Mr. Breen not only attempted to conceal his inappropriate behaviour and conduct, he vigorously sought to resist any attempts by the Defendants to obtain information concerning his inappropriate transactions. Mr. Breen's transactions often greatly exceeded his level of authorization and required prior consultation and approval from the Defendants which was never obtained.
The court also considered the surrounding circumstances. In particular, the court emphasized that Mr. Breen acted as President and CEO, and in such capacity, he was the most senior officer and was individually responsible for the day-to-day management of the business. Given his position, Mr. Breen was acutely aware of his duties to the Defendants and that he was entrusted to perform in the best interests of the Defendants.
Lastly, the court considered whether the aforementioned misconduct justified for cause termination of Mr. Breen's employment with the Defendants. The court was quick to find that the Defendants were justified in summarily dismissing Mr. Breen, as any one of his actions alone would have been sufficient for dismissal. The court particularly expressed disapproval of Mr. Breen's indecent and dishonest conduct:
"Honesty and trustworthiness form the very foundation and is an essential condition of any employment relationship. This is especially so if a person holds a, if not the, most senior management role in the organization. The Foremost Group was entitled to have high expectations regarding the trustworthiness of its most senior officer. Mr. Breen breached those high expectations and his conduct was dishonest."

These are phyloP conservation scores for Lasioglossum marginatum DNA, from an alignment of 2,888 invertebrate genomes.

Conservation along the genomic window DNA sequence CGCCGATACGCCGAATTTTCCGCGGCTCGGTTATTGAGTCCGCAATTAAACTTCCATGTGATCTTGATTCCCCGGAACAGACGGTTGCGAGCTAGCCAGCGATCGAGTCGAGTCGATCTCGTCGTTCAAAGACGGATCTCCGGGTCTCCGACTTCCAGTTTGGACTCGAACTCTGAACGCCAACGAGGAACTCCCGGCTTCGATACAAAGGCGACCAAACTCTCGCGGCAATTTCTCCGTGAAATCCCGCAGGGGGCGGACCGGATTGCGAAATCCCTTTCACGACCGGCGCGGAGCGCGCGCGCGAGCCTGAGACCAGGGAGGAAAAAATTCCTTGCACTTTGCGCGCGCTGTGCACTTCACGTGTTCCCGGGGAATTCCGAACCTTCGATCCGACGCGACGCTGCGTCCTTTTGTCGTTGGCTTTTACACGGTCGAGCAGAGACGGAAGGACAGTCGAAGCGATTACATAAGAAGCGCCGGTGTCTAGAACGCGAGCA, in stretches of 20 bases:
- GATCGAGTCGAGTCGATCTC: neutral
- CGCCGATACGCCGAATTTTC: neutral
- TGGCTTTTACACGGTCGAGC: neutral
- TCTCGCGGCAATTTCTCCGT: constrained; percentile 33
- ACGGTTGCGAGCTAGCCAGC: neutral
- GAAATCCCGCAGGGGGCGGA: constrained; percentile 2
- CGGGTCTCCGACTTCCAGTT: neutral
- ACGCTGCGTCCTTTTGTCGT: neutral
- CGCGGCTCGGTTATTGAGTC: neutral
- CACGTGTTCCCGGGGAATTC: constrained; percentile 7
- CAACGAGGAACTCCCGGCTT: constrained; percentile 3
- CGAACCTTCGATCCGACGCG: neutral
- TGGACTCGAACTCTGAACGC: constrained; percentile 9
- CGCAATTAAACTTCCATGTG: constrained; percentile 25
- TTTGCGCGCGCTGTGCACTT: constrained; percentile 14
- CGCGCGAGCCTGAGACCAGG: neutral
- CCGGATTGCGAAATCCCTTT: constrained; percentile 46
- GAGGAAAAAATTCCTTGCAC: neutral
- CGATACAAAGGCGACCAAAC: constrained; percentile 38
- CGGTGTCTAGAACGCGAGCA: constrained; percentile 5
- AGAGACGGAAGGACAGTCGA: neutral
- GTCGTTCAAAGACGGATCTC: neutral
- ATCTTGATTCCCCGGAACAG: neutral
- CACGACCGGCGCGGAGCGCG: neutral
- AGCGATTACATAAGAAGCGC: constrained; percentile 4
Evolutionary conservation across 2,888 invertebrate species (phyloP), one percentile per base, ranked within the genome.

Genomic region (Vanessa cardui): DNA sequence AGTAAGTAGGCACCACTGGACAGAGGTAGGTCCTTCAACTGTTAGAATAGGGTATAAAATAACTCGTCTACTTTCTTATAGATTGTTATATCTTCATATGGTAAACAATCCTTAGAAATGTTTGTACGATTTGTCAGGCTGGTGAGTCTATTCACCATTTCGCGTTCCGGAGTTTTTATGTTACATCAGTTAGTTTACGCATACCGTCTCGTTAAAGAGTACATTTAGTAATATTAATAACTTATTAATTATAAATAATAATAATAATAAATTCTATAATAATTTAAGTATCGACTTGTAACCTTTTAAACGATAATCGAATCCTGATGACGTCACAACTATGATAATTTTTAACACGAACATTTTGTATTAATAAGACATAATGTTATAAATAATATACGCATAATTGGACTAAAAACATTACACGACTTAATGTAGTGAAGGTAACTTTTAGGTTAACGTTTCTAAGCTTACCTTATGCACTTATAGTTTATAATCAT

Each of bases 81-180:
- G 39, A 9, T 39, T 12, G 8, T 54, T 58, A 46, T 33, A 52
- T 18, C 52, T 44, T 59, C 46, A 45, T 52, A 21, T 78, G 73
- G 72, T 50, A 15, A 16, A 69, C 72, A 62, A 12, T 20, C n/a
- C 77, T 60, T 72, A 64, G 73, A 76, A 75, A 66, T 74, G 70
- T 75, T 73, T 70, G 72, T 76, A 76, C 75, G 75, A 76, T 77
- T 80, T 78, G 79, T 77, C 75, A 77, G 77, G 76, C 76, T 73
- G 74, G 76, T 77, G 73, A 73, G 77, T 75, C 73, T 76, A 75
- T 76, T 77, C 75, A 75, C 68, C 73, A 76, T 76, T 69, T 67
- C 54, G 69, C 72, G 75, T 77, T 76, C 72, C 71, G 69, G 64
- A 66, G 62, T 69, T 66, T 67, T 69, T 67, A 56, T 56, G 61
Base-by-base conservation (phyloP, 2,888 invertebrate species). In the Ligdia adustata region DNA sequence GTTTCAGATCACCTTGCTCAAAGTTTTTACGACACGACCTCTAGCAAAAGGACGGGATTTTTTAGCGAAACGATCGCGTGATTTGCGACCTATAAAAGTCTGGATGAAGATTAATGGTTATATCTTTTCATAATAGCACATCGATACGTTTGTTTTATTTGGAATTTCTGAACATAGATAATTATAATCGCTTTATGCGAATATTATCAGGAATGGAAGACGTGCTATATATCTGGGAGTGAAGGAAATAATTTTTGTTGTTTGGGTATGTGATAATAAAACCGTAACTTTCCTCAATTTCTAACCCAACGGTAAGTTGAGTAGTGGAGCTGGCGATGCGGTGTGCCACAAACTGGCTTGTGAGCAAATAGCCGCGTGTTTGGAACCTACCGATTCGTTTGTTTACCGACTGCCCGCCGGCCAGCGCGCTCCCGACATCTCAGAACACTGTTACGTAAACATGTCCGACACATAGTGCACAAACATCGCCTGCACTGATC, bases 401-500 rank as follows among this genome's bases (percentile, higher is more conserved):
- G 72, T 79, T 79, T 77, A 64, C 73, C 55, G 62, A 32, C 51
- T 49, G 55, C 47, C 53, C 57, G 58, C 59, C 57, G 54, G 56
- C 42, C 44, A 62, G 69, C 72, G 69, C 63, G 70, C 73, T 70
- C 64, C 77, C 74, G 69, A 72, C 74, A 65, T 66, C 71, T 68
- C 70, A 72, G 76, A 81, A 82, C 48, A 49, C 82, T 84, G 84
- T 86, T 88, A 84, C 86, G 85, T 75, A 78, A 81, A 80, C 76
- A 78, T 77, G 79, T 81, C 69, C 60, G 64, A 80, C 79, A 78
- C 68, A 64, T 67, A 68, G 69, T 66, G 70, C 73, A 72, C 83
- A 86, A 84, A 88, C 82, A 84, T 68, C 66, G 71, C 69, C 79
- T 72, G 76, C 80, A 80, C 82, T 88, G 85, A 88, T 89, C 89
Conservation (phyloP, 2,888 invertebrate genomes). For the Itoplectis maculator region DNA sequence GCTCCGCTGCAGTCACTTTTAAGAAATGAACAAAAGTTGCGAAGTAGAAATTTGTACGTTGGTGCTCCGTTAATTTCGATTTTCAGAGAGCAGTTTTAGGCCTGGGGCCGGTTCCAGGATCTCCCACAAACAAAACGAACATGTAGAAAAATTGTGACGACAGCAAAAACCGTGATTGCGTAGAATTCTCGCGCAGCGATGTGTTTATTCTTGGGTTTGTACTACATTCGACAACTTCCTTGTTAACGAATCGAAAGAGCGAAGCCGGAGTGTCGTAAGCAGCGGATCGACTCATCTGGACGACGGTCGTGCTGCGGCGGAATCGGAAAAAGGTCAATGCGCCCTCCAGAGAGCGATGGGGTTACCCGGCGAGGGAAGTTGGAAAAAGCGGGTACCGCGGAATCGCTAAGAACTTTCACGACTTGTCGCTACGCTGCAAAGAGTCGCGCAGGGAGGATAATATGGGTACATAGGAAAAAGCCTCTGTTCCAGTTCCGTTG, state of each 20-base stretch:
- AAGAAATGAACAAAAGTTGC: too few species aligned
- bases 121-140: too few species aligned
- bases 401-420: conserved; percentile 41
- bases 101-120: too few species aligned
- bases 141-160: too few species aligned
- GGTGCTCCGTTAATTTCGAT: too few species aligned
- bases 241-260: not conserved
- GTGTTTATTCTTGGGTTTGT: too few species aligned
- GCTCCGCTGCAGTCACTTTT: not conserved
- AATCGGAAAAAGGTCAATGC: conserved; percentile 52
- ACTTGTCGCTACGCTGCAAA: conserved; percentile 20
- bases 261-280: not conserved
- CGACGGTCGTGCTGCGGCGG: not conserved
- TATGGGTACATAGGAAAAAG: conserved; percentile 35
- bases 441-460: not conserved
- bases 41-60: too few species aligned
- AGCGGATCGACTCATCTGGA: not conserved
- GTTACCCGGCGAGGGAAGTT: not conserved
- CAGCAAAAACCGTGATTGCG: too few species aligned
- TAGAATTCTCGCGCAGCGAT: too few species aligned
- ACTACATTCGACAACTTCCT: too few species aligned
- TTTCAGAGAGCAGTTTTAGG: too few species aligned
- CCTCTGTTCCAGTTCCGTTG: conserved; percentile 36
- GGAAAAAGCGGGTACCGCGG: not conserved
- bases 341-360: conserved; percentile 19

Ultimately, the court found that the Defendants were justified in terminating Mr. Breen's employment on a for cause basis. The Court awarded FIL compensatory damages, $50,000 in punitive damages, and ordered repayment of $480,000 USD paid to Mr. Breen by third parties.
The court concluded by noting that it would have been inclined to award a higher damages amount had the Defendants asked for it.
This case serves as an important reminder of the seriousness of the contractual, statutory and fiduciary duties of high-level executives. Senior management employees, particularly fiduciary employees, are entrusted to act in the best interests of their employers, and are held to strictly high standards should their conduct come under scrutiny by the courts.
In a legal environment where employment decisions tend to often go against employers, this is a welcome decision as the court expressly acknowledged employee misconduct and dealt with such by way of significant disciplinary damages.
If you would like to discuss the Breen decision further or have any questions, please contact the authors or a member of the Employment, Labour & Equalities Group.
 The Court found that compensatory damages were insufficient to express its disapproval of Mr. Breen's conduct—conduct which the court characterized as shameful and offensive to the Court's "sense of decency" (para 548).